The state Republican Party on Monday today is asking Gov. Maggie Hassan’s office to provide further details on its contention that the state Right-to-Know law does not apply to governor’s office.
Last week state GOP Chair Jennifer Horn filed a right-to-know request seeking all records for Hassan’s out-of-state travel for the month of January 2015. Horn did not try to hide the fact that the request was politically-oriented, charging that Hassan is using her position as a “steppingstone” to run for the U.S. Senate next year. She also asked for documents showing she transferred her authority to the Senate President when she left the state.
Hassan’s legal counsel, Lucy Hodder, responded that the Attorney General’s Office has held that the Right-to-Know law does not apply to the governor’s office, but did respond under the Part I Article 8 of the state Constitution, which says the activities of government and government officials “should be open, accessible, accountable and responsive. To that end, the public’s right of access to governmental proceedings and records shall not be unreasonably restricted.”
Hodder listed one stop for Hassan during January – to Kittery, Maine, on Jan. 5.
In her response today, Horn charged Hodder’s letter on behalf of Hassan is “not fully responsive.” She said in a statement, “It’s clear that New Hampshire’s Right to Know law applies to the office of the governor, and we are open to challenging Governor Hassan’s misinterpretation of the law in court if necessary.”
Horn’s full letter follows:
The Honorable Maggie Hassan
Governor of New Hampshire
107 North Main Street
Concord, New Hampshire 03301
Dear Governor Hassan:
This responds to your recent letter regarding my request under RSA Chapter 91-A, the State’s Right-to-Know Law, regarding records relating to Governor Hassan’s out-of-state travel. Your letter raises several troubling issues that call into further doubt the Hassan Administration’s commitment to transparency and compliance with the law.
You state that it has been the “long-standing position of the New Hampshire Department of Justice that RSA 91-A does not apply to the Governor’s office.” I am asking that you immediately provide all written guidance produced by the Attorney General to that effect. On its face, this position appears to be completely inconsistent with the very clear legislative intent and requirements under New Hampshire’s Right-to-Know Law, as well as Supreme Court precedent. The preamble to that statute states:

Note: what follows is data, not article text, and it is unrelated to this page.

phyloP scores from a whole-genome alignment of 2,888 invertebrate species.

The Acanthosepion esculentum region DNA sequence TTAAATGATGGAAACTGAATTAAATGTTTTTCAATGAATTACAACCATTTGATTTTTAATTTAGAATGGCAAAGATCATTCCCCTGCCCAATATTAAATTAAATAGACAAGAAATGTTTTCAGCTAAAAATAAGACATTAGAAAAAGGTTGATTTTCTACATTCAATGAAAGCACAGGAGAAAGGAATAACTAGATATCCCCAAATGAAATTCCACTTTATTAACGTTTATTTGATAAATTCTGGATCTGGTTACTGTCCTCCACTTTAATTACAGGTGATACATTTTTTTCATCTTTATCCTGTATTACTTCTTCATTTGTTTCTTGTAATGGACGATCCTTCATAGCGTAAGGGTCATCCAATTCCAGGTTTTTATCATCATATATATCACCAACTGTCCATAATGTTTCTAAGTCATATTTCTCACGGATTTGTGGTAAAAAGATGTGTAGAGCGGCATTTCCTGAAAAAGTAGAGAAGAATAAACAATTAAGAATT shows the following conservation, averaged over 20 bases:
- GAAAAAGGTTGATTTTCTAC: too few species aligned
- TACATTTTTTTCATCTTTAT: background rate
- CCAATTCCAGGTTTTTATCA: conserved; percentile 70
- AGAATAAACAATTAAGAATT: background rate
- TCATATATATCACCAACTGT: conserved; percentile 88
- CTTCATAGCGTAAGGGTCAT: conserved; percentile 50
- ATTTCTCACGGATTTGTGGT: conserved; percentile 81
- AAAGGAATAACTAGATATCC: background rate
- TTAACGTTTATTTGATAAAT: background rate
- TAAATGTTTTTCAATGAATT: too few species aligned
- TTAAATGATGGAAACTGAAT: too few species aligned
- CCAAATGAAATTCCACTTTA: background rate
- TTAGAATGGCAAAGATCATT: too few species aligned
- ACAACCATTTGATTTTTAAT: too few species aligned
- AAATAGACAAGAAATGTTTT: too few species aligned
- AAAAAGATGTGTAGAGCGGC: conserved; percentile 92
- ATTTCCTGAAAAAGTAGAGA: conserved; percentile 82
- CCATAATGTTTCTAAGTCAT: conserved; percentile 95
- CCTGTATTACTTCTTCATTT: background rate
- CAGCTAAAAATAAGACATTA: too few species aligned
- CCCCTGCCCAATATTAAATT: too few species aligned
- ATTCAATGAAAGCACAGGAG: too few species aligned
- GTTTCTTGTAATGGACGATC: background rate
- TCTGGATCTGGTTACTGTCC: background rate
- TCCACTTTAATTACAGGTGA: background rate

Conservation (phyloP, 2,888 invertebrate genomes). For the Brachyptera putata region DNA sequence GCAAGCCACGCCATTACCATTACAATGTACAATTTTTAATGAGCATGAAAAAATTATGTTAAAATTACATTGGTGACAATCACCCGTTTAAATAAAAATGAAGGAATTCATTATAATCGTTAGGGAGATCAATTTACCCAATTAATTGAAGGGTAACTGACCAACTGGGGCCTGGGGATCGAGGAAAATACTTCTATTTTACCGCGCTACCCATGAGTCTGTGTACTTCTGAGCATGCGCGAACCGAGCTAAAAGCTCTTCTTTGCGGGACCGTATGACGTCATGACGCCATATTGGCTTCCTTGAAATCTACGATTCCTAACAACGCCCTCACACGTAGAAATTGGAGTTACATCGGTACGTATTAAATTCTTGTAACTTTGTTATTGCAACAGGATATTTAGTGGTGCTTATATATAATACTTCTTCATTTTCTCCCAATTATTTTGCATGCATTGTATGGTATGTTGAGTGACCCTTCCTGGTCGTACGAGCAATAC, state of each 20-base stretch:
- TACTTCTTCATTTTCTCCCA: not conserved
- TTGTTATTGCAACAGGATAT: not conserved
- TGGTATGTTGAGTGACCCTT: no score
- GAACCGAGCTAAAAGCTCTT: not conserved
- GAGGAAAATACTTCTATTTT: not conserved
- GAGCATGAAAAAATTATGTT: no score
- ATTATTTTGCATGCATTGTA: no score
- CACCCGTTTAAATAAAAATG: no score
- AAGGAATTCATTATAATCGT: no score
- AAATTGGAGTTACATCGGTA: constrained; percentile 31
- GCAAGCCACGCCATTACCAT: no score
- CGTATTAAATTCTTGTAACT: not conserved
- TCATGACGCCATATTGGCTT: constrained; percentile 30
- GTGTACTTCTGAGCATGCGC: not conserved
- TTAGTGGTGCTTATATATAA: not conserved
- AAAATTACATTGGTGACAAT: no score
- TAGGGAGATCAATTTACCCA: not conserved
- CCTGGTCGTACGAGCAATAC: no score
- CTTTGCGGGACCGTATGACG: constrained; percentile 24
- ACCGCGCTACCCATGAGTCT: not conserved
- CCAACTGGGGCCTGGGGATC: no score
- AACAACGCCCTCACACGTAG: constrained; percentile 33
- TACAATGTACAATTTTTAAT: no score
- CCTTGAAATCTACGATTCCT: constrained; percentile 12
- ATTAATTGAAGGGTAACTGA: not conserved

Openness in the conduct of public business is essential to a democratic society. The purpose of this chapter is to ensure both the greatest possible public access to the actions, discussions, and records of all public bodies, and their accountability to the people.
My request was made pursuant to RSA 91-A:4, I, which provides:
Every citizen during the regular or business hours of all public bodies or agencies, and on the regular business premises of such public bodies or agencies, has the right to inspect all governmental records in the possession, custody or control of such public bodies or agencies, including minutes of meetings of the public bodies, and to copy or make memoranda or abstracts of the records or minutes so inspected expect as otherwise prohibited by statute or RSA 91-A:5.
RSA 91-A:4, I.
The definition of “public agency” is:
“Public agency” means any agency, authority, department, or office of the state or any county, town, municipal corporation, school district, school administrative unit, chartered public school, or other political subdivision.”
RSA 91-A:1-a, V.
The definition of “governmental records” is:
“Governmental records,” means any information created, accepted, or obtained by, or on behalf of, any public body, or a quorum or majority thereof, or any public agency in furtherance of its official function.
RSA 91-A:1-a, III.